Horror movies based on true events are even creepier after you hear the real-life tale, and Nightmare on Elm Street is no exception. The story of the infamous, striped-sweater-wearing maniac was not just the invention of writer/director West Craven; the movie is actually based on real-life events. As is often the case with violent movies based on true stories, the real inspiration for Freddy Krueger is pretty disturbing.
In 1977, well over 100 Laos refugees inexplicably died in their sleep. The deaths of these perfectly healthy Hmong men have since been attributed to cardiac arrhythmia, but superstitious Lao people blame dab tsuam, an evil spirit that kills you in your sleep, and who appears in the form of a jealous woman.
The phenomenon was labeled "Sudden Unexpected Nocturnal Death Syndrome" (SUNDS), a term that was coined after healthy men all over the world began mysteriously dying in their sleep. If Freddy gives you nightmares, you don't even want to begin thinking about dab tsuam.
Ly Houa, a Hmong medic living in America, is thought to be the first victim killed by what was originally called "Asian Death Syndrome." After he died in his sleep in 1977, a social worker who knew him was surprised, as he was physically active and in good health.
Houa's death was reported by the LA Times, who went on to cover 20 similar stories over the course of the next four years. The victims were primarily men who shared a median age of 33, and who were generally known to be healthy. It was reported that several witnesses heard the victims emit groans or experience breathing trouble for a short while before their deaths.
Others claimed to have heard victims speak of having nightmares several nights prior to their deaths. In 1981, 26 Hmong men — most of whom were refugees — died in their sleep, causing the Federal Center for Disease Control to label their cause of death Sudden Unexpected Nocturnal Death Syndrome (SUNDS). According to the Orange County Medical Examiner, half the total deaths of Hmong people during that time period are attributed to SUNDS.
Along with Filipinos, many Hmong people believe in a spirit called "dab tsuam" or "dab tsog" who takes the form of a jealous woman and visits men while they sleep. These malicious spirits trap and crush their victims in a manner similar to the hallucinations sometimes experienced by those who suffer from sleep paralysis. The dab tsuam visit people who don't honor their ancestors and the spirits who guard their village, and they're also said to show up if a person performs a ritual poorly. Many men are believed to dress up as women when they go to bed in order to trick the dab tsuam.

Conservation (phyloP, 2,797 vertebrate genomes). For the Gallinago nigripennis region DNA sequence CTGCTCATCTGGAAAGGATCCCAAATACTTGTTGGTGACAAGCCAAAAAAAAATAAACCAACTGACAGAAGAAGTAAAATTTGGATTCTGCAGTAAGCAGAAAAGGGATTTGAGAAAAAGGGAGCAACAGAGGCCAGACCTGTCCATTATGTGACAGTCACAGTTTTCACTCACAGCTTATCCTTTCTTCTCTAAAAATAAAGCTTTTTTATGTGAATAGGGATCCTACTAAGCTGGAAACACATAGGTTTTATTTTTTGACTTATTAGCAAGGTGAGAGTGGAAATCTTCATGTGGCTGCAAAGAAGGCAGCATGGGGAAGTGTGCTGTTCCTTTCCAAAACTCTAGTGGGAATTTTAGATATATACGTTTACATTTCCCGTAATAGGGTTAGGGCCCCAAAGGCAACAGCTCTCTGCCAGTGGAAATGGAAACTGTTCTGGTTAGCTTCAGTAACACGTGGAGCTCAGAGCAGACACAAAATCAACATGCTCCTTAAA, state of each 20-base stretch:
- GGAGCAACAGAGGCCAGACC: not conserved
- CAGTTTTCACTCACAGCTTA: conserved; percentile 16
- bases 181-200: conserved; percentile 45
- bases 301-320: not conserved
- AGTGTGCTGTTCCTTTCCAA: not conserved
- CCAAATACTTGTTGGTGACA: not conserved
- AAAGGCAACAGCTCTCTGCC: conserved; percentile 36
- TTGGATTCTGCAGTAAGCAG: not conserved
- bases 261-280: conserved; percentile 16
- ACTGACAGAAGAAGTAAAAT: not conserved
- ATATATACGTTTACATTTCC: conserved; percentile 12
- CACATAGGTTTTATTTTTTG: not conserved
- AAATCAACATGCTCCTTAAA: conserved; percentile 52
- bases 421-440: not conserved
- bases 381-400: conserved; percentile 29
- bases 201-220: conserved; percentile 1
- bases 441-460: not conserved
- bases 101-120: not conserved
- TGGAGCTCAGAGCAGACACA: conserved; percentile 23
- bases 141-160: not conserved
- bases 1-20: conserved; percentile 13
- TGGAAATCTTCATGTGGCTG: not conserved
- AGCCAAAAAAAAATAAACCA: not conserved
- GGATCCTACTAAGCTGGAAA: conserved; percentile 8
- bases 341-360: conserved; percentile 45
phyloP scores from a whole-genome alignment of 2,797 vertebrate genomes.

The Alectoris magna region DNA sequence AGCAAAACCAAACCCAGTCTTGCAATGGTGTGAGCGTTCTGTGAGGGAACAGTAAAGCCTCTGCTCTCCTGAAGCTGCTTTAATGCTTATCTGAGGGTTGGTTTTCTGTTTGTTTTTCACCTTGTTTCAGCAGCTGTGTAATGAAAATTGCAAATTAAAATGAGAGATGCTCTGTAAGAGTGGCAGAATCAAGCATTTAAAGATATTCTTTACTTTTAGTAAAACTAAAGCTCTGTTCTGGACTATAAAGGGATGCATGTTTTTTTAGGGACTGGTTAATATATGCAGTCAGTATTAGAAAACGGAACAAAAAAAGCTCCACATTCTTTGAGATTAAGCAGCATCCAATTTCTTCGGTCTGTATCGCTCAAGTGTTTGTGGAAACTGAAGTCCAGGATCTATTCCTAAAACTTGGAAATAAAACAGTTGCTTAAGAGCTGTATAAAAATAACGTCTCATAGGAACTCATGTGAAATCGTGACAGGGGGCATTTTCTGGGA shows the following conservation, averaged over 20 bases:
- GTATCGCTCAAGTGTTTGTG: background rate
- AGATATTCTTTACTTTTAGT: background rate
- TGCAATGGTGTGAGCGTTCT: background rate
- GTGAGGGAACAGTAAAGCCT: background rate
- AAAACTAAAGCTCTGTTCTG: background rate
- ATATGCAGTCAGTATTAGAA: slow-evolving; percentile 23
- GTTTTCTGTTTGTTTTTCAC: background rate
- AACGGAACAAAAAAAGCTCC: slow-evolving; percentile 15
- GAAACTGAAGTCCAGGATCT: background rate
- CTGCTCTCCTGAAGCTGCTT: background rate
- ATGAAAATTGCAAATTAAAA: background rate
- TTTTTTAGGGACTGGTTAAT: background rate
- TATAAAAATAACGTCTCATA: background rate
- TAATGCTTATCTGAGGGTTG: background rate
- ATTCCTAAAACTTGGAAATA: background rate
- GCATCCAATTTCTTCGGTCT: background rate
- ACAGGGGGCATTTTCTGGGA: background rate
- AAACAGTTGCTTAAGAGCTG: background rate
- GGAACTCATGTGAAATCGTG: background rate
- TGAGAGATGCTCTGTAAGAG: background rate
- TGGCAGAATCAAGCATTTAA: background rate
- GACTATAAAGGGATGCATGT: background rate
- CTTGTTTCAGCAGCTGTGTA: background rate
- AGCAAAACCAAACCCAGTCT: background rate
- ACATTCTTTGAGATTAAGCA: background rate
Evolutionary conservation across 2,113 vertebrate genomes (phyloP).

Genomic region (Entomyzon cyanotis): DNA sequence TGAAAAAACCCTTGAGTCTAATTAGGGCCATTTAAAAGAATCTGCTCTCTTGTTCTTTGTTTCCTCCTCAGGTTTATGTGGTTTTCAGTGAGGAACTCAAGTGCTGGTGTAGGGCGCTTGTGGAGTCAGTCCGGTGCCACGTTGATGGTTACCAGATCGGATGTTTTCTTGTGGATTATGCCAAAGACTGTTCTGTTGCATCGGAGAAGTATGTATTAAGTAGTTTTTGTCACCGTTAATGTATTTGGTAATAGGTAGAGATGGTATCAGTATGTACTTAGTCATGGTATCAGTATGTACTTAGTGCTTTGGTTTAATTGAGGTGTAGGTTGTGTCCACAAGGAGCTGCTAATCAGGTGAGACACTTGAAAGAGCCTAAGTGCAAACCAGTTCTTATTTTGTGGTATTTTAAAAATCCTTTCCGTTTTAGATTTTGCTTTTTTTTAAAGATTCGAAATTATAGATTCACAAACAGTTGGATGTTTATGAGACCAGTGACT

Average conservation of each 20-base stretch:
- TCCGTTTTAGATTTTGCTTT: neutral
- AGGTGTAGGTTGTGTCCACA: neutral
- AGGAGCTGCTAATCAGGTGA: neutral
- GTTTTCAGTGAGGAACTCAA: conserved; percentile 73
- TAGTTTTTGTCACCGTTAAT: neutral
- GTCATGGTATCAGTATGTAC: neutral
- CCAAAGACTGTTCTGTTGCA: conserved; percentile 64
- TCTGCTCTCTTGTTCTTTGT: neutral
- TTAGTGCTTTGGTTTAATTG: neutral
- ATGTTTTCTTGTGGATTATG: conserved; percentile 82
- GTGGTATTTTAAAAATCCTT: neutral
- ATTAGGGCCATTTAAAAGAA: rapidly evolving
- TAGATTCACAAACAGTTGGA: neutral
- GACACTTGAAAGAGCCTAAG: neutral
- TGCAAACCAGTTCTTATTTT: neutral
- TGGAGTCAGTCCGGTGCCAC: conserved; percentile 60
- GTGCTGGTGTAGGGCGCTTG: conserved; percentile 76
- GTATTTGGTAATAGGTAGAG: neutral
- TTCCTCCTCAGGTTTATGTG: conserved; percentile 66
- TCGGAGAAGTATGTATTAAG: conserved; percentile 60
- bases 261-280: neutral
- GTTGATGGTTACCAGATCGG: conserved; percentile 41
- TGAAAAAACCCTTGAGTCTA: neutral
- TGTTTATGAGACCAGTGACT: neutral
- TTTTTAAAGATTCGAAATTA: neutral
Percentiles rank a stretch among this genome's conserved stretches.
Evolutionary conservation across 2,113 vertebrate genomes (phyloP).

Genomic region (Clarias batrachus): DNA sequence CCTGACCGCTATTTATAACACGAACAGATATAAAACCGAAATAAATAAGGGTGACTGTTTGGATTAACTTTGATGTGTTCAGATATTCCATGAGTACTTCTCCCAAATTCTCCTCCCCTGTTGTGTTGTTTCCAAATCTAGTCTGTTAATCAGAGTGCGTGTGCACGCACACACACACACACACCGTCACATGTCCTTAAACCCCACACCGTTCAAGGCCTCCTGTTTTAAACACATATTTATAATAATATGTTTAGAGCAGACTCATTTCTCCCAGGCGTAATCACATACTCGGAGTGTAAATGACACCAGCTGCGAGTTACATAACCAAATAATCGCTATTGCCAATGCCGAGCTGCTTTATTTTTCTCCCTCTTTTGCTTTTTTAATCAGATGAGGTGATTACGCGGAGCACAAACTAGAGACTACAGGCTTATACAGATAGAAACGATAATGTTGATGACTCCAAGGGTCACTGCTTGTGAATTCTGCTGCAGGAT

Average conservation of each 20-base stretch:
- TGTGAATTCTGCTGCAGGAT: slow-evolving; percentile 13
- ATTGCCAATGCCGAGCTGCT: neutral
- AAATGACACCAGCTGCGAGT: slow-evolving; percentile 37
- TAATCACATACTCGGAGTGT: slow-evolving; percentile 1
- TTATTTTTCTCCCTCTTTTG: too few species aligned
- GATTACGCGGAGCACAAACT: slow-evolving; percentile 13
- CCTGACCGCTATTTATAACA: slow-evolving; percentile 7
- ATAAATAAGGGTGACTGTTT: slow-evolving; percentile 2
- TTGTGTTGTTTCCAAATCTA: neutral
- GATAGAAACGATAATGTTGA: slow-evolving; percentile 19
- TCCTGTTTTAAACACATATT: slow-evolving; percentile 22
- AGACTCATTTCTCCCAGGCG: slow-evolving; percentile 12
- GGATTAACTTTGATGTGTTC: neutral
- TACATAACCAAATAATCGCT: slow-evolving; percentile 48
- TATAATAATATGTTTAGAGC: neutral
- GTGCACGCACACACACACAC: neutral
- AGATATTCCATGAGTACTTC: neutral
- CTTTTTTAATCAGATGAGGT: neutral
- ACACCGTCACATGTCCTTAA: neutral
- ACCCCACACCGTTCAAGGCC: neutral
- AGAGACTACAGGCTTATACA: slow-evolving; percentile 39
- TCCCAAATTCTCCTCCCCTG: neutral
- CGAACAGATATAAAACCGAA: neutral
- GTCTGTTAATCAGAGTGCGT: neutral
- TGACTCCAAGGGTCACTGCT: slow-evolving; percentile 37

Some researchers have suggested that the mysterious deaths may be related to sleep paralysis, which occurs when the mechanism that forces people to refrain from physical activity while sleeping doesn't turn off after an individual wakes up.
A sleep paralysis victim is fully awake, but completely unable to move. To make things worse, many experience scary hallucinations during their paralysis, such as shadow people, or an old hag who pins her victims down by sitting on their chest. Scientifically, these are considered to be hypnopompic hallucinations leftover from the person's dream-state.
These hallucinations are referred to as "tsog tsuam" by the Hmong people, and are thought to plague those who do not respect their ancestors. It's possible that the Hmong victims were so terrified of being visited by evil spirits that they unknowingly willed themselves to die. This phenomena is known as the nocebo effect, which works similarly to the placebo effect. By focusing intensley on negative thoughts, one's worst nightmares eventually come true.
At the time of the 1977 SUNDS outbreak, there were only about 35,000 Hmong people living in America, making the amount of people affected by the syndrome seem monumental. However, similarly mysterious deaths had been common in several Asian countries for years, and many of these victims weren't Hmong.
Such deaths have occurred in places like the Philippines, Thailand, and Japan. More than 500 Japanese men were believed to have died as a result of "Pokkuri," and 230 healthy Thai men succumbed to death during sleep between 1982 and 1990. "Bangungut" curses the people of the Philippines, and is thought to be responsible for the deaths of 43 out of 100,000 Filipino people every year.
Many of the mysterious deaths in Thailand were attributed to stress brought on by working under harsh conditions for upwards of 13 hours a day, suggesting that the plague is brought on by more than just genetics.